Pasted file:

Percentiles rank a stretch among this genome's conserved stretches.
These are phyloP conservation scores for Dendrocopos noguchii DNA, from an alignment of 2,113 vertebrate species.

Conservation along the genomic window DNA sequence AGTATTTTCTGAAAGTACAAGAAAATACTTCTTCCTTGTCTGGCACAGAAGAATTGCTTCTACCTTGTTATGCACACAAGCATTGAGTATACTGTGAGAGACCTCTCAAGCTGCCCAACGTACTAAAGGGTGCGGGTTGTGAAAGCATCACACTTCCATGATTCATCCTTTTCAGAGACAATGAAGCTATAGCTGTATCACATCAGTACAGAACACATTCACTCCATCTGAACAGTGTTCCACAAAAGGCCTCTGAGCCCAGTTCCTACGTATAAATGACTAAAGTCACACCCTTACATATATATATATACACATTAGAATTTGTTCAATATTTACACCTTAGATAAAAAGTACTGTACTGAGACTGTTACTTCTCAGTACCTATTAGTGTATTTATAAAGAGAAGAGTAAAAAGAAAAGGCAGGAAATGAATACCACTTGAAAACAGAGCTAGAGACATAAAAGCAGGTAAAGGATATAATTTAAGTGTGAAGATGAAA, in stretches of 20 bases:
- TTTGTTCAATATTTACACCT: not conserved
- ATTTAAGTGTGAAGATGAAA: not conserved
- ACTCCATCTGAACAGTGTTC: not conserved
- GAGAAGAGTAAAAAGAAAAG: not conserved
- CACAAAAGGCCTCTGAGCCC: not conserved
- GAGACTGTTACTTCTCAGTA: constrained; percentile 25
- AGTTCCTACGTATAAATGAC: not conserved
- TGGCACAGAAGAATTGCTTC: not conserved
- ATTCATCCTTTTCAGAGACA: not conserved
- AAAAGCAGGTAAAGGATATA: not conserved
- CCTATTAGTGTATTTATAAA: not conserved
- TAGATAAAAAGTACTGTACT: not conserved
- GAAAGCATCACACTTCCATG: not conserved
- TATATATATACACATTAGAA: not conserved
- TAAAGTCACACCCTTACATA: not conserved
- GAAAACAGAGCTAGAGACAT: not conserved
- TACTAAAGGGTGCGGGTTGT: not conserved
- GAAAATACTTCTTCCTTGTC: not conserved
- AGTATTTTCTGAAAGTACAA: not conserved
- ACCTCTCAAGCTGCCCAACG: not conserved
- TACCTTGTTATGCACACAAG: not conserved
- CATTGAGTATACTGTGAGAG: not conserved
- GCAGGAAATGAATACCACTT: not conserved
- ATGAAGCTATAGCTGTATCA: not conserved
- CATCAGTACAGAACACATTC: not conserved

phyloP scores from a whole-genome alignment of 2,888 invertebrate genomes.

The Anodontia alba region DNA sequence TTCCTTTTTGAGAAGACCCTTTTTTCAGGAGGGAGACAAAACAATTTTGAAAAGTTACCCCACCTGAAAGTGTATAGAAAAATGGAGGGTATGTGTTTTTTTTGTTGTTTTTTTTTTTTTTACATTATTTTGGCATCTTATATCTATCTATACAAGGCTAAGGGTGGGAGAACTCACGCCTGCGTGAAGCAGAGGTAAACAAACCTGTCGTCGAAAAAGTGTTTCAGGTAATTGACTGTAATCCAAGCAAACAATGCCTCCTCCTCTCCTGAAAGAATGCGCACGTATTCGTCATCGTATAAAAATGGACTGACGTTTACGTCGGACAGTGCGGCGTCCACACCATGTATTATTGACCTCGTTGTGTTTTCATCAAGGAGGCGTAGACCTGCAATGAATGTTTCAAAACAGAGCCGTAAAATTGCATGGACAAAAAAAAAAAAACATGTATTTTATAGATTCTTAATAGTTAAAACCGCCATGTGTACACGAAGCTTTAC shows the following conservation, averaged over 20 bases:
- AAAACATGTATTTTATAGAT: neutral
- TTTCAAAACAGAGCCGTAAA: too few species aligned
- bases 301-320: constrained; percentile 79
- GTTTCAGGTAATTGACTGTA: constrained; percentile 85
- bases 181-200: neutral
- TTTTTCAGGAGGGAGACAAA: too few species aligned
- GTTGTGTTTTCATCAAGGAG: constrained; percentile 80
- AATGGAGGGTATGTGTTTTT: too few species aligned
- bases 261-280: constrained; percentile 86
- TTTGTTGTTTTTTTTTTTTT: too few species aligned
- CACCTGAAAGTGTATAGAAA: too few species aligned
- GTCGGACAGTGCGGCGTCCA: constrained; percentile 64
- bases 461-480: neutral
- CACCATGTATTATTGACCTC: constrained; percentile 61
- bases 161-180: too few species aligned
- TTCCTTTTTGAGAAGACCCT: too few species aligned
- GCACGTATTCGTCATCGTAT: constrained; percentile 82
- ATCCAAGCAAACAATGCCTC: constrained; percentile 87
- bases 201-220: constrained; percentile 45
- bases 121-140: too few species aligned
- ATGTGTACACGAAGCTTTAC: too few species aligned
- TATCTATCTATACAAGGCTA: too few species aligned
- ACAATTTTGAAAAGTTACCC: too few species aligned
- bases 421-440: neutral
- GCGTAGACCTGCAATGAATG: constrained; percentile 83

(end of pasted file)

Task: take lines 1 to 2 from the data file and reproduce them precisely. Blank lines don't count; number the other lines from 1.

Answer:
Percentiles rank a stretch among this genome's conserved stretches.
These are phyloP conservation scores for Dendrocopos noguchii DNA, from an alignment of 2,113 vertebrate species.